Direct to Consumer Versus Retailers – The Changing eCommerce Landscape
The power has very much shifted from those who make and sell products to the consumers who buy them. Offering consumers what they want, when they want it, will separate the winners from the losers – PwC Retail and Consumer Report 2018.
To optimise and win in the competitive consumer landscape we need to understand the market and what our customers need
Building a successful direct to consumer (DTC) store has many challenges. Brands must navigate the path of understanding consumers, educating them on what you have to offer and finally providing them with service that works for them. Customer experience is key, and it’s vital to provide service that works for them and not one that works for you.
The last bit there is the key, service that works for them and not the one that works for you.
This is the primary reason why brands need to focus on building a positive and long-lasting relationship with online retailers. As online shopping and eCommerce grows globally, retailers like Amazon, are key elements of the path to purchase.
So why would a customer prefer to purchase from a retailer like Amazon, and not a Direct to Consumer store?
- Credit/Debit card already registered
- Already have an account
- Existing knowledge of delivery/return policies
- Personalized recommendations
- One day deliveries
- Subscriptions and savings
- Retailer Wallets
On the other hand, why would a customer prefer to purchase from a DTC store?
- Better Shopping Experience
- Brand Loyalty
- Special SKUs and Limited Editions
- Personalised Offerings
The key is for brands is to have a balanced offering in terms of retailers and DTC in order to provide an enhanced consumer experience and choice. Brands need to consider the different strategies for both retailers and DTC to become a successful online retailer.
Key pointers when selling on online retailers:
Getting Basket space is as important as shelf space.
Out of all the possible reasons, a consumer might prefer shopping from an online retailer because they want to shop multiple products at the same time, and your product just tends to be one of the products in a basket. Start cross-promoting against complimentary products where chances of add-to-carts are maximum.
Volume is the key
In order for your brand to be successful when selling online with a retailer, especially for low margin retailers, it’s vital to drive volume sales. Brands can do this by promoting products, and by sponsoring top SKU’s to drive mass purchases.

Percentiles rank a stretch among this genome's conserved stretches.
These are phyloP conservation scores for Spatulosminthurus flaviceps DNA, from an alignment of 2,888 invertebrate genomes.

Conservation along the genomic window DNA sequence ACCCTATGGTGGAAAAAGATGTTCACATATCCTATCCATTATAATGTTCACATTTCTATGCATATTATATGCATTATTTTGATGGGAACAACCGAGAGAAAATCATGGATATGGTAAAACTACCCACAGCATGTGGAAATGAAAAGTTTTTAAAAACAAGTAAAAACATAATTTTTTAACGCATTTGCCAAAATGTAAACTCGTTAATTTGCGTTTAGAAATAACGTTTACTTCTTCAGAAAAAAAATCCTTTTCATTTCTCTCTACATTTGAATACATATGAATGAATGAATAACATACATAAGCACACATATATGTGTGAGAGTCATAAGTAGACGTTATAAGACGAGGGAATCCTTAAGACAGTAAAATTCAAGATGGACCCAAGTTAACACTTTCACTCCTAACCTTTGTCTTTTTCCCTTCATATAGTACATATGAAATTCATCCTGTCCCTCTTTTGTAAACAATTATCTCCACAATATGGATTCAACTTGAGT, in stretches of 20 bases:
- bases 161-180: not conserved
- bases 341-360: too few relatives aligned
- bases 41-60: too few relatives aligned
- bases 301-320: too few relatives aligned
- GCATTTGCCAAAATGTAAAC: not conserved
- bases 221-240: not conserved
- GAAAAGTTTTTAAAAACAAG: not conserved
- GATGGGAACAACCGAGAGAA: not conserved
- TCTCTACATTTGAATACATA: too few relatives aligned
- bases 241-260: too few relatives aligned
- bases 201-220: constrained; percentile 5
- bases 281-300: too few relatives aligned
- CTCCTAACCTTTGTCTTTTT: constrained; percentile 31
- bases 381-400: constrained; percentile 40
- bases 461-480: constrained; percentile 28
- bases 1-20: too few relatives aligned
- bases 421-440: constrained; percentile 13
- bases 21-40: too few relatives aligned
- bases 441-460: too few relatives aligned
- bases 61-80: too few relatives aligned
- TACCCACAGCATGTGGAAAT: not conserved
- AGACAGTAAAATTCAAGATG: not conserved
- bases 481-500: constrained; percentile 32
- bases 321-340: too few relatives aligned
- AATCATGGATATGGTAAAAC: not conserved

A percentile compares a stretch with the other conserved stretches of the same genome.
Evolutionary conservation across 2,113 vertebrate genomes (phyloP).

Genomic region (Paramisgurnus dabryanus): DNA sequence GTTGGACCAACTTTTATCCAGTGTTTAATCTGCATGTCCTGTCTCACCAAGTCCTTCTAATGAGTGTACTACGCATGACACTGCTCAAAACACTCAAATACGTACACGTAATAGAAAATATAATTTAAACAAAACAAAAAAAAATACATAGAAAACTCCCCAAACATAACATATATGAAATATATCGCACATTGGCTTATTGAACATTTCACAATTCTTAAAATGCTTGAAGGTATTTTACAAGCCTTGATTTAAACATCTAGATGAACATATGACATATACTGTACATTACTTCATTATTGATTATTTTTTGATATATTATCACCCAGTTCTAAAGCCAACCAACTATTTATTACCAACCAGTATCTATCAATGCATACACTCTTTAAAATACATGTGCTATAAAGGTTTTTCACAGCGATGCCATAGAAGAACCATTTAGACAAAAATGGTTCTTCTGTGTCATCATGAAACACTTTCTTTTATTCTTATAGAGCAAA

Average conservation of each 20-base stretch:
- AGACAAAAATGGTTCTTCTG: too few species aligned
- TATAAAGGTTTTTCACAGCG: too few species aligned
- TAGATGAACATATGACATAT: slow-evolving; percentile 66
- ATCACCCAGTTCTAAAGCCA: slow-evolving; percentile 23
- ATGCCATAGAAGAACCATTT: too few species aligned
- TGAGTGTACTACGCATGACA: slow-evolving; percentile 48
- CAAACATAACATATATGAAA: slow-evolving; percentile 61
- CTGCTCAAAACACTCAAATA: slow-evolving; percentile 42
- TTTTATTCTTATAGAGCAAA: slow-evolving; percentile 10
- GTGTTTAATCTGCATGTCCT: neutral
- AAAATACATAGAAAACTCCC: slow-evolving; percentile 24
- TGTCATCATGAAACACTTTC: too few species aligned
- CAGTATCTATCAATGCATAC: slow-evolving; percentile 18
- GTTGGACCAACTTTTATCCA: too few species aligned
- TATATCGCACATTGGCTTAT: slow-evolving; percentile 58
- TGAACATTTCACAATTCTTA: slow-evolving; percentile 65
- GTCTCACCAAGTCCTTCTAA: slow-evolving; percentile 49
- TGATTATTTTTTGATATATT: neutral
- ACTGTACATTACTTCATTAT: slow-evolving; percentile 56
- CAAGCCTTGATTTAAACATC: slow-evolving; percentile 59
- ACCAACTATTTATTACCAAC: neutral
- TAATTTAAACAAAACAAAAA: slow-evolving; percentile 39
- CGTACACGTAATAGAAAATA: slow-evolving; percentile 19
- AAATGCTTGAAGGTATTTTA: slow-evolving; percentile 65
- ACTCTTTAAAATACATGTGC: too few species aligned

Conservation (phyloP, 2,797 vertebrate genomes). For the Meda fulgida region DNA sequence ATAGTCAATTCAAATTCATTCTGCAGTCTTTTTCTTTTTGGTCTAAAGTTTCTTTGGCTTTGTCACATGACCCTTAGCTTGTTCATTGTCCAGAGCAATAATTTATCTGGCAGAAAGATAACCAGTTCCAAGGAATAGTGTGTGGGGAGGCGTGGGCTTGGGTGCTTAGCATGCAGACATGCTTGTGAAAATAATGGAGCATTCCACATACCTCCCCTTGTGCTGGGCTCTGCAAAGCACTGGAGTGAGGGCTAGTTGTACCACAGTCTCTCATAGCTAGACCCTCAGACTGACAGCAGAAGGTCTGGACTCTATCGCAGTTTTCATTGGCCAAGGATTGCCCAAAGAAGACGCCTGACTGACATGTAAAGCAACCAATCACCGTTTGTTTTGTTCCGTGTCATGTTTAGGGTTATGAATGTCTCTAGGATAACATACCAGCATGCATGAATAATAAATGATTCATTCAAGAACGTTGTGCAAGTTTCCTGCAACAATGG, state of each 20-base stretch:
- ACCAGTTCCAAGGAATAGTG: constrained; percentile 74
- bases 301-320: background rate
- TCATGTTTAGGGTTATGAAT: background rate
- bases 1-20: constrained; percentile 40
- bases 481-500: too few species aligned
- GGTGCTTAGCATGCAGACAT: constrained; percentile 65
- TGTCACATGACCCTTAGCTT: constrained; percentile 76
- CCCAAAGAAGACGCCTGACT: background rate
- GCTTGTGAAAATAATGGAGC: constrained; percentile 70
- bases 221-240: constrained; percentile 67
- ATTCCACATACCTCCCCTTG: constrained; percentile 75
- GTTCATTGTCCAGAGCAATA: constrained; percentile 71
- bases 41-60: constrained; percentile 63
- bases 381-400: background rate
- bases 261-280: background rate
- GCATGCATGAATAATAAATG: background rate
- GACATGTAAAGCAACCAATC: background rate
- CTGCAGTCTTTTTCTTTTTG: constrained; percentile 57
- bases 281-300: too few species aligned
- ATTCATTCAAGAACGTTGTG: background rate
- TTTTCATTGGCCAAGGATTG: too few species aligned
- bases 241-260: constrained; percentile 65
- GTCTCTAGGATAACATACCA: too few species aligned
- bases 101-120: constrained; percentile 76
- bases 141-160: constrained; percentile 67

Competition is good
Selling amongst your fellow competitors provides a chance for brands to learn more about their consumers, their likes and dislikes. Online retailers become a great source to learn from the positive and negative reviews of your competition and capitalize on them, as well learn about your own drawbacks.
If planned well, retailers can eventually help brands get added insights, added incentives, and better consumer understanding. These can in return help improve the DTC shop.
How can you get access to the ‘added insights’?
ChannelSight’s eCommerce solutions can help you to get added insights as well as enable brands to understand consumer shopping behavior in depth. Not only that, but it can also help brands to track stock and price fluctuations on their entire retail portfolio.
In addition, brands can also track competitors to benchmark their own offerings. This competitive intelligence can be imperative for brands when making strategic decisions. The reporting dashboard that ChannelSight offers also provides brands with data across the retail portfolio in an easy-to-use format, allowing managers to swiftly analyse their brand’s performance and take data driven decisions. You can learn about our solutions in depth here.
Key pointers when forming a DTC
Consumer Data and Control
Having a DTC store provides brands with an opportunity to own and build a deeper relationship with their consumers. This deeper relationship in return provides a chance to target your audience base in a more meaningful way whether it be through ads or emails. It becomes even more vital in this sense to track your consumer purchase patterns.
One of the biggest challenges that a DTC + Online Retailer focused brand faces is to decide what SKUS work on DTC vs retailers. A good DTC strategy would be to have a focus on niche SKUs that are occasion-specific (think Cadbury’s personalisation around holidays). SKUs that are readily available can be made part of the retailer strategy with a focus on volumes.
We all know that consumers tend to dive towards online retailers around special occasions like Black Friday, Cyber Monday and the holiday season overall. So, capitalizing the relevant data from DTC / brand.com and amplifying the focus towards retailers across SKUS is a good opportunity with DTC as well.
These are only some of the very basic high-level pointers to consider when debating DTC vs retailer Channels. A lot also depends on how you are planning supply chain for, using/controlling re-sellers across both channels.
A lot also depends on understanding where/how consumers tend to find your product, what places they eventually buy it from. Understanding these patterns and applying that to your DTC first/ Retailer also strategy is necessary.
How can we help?
Whether your brand choosing to sell via a retailer or a DTC, we can help you understand your consumers better. Contact us to learn more on how we can help you increase your conversions and provide a better consumer experience.